If, like me, you have a vast collection of music stored across antiquated formats, you might be wondering exactly what you can do to save space and get rid of these recordings.
In the case of cassette and vinyl, it is relatively simple to record the albums with your computer, enabling you to either place the originals in storage or bin them. But what about MiniDisc? In the face of obsolete formats coming into fashion again (vinyl in particular seems to hold a lot of interest) what exactly can you do with your MiniDisc player and collection?
Copy to Your Computer’s Hard Drive
The most obvious solution is to copy the audio tracks stored on your MiniDiscs to your computer, using the methods explained elsewhere on MakeUseOf for copying vinyl LPs and magnetic cassettes.
Many MiniDisc players have the facility to accurately cue the position of the disc and skip tracks, so copying what you need shouldn’t be difficult. They also allow you to “mark” positions on the disk so that you can easily return to them, again a useful thing to know if you’re only planning on recording specific items.
With the right software on your computer (for instance, Audacity) you can then clean up any audio issues (although with a high quality format like MiniDisc it is unlikely that you will come across many).
Use as Modern Art
Like all old formats and hardware, there is a good reason to hold MiniDisc in high esteem. At some point these devices will occupy a place in a museum, with a handful of discs illustrating the portability (and in the eyes of the younger audience, ridiculous size) of the format.
However, the discs were issued in a range of fantastic colours, from the standard black to more impressive translucent pinks, reds, oranges, blues and yellows.
What better use for these items, then, than as a modern art installation highlighting the colourful nostalgic yearning for a time long since gone, when every day was a hot summer painted with great music?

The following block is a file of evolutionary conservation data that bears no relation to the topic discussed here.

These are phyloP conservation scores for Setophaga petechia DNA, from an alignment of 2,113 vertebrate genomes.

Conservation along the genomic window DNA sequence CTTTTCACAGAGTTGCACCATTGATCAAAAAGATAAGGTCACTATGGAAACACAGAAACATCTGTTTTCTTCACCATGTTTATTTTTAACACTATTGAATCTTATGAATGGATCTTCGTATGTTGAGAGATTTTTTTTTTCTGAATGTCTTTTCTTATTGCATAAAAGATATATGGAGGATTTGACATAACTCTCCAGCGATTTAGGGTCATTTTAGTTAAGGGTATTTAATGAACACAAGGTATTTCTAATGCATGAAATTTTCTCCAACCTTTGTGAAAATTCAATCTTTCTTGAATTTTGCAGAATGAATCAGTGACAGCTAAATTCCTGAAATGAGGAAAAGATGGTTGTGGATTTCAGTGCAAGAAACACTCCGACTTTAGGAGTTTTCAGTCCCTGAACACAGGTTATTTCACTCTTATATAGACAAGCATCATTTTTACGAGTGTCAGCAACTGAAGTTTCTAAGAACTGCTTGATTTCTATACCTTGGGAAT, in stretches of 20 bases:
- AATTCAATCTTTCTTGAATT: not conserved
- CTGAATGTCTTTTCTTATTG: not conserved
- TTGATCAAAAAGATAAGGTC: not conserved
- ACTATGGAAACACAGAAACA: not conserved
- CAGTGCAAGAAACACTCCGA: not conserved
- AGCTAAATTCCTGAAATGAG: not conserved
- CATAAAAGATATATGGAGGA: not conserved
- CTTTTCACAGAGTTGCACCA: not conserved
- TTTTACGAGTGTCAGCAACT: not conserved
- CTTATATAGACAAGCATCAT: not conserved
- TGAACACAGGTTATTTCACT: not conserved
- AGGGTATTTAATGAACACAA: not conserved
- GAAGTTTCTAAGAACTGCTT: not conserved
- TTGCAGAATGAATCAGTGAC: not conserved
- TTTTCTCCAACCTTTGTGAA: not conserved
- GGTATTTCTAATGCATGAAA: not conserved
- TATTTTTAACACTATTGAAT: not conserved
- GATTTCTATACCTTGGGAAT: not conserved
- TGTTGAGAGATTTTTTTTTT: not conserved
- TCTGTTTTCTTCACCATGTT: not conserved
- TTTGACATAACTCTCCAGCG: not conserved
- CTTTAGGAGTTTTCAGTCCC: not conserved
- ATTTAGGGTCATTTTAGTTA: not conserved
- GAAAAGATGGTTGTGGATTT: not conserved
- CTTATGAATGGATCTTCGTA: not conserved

Donate To a Community Radio Station
I particularly like this option as it means putting your equipment and recordings to good use and most importantly avoids trashing and the environmental costs of recycling.
Many community and hospital radio stations operate on a shoestring budget, with little money to spend on buying music, not to mention. Most crucially, they tend to keep hold of old equipment, mainly because of these financial circumstances.
What better way, then, than to help these charitable causes – mostly staffed by volunteers – and ensure their listeners get some good music to listen to while the station itself is able to take advantage of the equipment you donate?
Sell on eBay
As with all “old gear” there is a market for MiniDiscs on eBay. At the time of writing, a small MiniDisc player was selling for £33 with 23 bids with an hour left to go.
Along with the portable equipment, the Hi-Fi separates player and recorders that can be integrated with an amplifier and other player/recorders are also selling well, for prices that are not that much different to the original tariff.
Meanwhile original pre-recorded albums are selling on that format for just under £10. This is pretty impressive and can mean that selling a collection could reap quite a good return for anyone who isn’t in love with the format enough to part with it.
Keep Them Just the Way They Are (Like Vinyl, They Might Become Popular Again!)
You might do yourself a favour by selling old MiniDisc gear, but then again there is every chance that the format will become popular again.
After all, formats such as such as vinyl, cassette and 8-track cartridge have all experienced small booms in recent years as nostalgia has forced people to look again. While the wax cylinder and DAT haven’t been so lucky, there is no reason why a flexible format such as MiniDisc shouldn’t be of interest in the future.
However, if you own a portable MiniDisc player then why not spend some time copying music from your computer or CD collection to MiniDisc, and heading out and enjoying what is arguably the best quality portable music format developed?
Ultimately, of course, this format is one which simply came along at the wrong time, sandwiched between Compact Discs and MP3. Despite this, it remains easy to use and versatile in various situations such as in the car, at home or for personal use.
Have you parted with a vast collection of MiniDiscs? Are you considering listing your old player on eBay, or perhaps donating the equipment to a good cause? Or do you still swear by the format? Let us know in the comments!
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